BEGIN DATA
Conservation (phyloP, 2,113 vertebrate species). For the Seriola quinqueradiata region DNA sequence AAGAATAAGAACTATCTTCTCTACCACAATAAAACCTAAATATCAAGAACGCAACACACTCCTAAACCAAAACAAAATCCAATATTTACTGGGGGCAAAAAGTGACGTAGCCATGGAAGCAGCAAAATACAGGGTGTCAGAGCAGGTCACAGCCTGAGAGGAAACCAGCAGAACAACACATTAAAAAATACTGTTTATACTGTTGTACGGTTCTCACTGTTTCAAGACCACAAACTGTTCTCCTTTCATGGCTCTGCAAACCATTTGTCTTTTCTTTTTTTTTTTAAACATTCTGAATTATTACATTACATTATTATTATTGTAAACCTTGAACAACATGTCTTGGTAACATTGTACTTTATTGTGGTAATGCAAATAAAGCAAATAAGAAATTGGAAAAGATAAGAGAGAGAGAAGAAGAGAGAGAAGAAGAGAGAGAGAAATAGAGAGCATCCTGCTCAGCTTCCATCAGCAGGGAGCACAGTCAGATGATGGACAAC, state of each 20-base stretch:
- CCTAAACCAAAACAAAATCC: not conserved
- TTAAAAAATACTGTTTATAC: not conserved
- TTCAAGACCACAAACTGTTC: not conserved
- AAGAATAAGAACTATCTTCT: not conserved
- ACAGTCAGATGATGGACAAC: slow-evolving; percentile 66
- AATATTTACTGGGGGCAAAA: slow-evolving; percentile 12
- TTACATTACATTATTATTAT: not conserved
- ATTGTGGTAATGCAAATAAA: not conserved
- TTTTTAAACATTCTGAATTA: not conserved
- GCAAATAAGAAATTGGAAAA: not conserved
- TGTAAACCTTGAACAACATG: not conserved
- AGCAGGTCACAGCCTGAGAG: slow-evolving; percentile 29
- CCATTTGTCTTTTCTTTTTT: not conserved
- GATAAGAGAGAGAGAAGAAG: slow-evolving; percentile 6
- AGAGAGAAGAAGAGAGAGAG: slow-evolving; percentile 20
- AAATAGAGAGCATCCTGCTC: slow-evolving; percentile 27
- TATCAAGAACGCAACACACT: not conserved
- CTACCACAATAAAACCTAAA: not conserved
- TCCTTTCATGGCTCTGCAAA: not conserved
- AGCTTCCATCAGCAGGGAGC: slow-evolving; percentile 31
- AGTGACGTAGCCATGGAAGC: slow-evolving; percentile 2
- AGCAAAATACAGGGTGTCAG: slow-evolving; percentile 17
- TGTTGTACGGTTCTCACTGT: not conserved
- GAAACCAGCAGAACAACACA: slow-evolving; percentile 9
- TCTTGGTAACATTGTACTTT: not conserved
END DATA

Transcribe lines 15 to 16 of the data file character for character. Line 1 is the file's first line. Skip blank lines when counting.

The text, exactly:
- GATAAGAGAGAGAGAAGAAG: slow-evolving; percentile 6
- AGAGAGAAGAAGAGAGAGAG: slow-evolving; percentile 20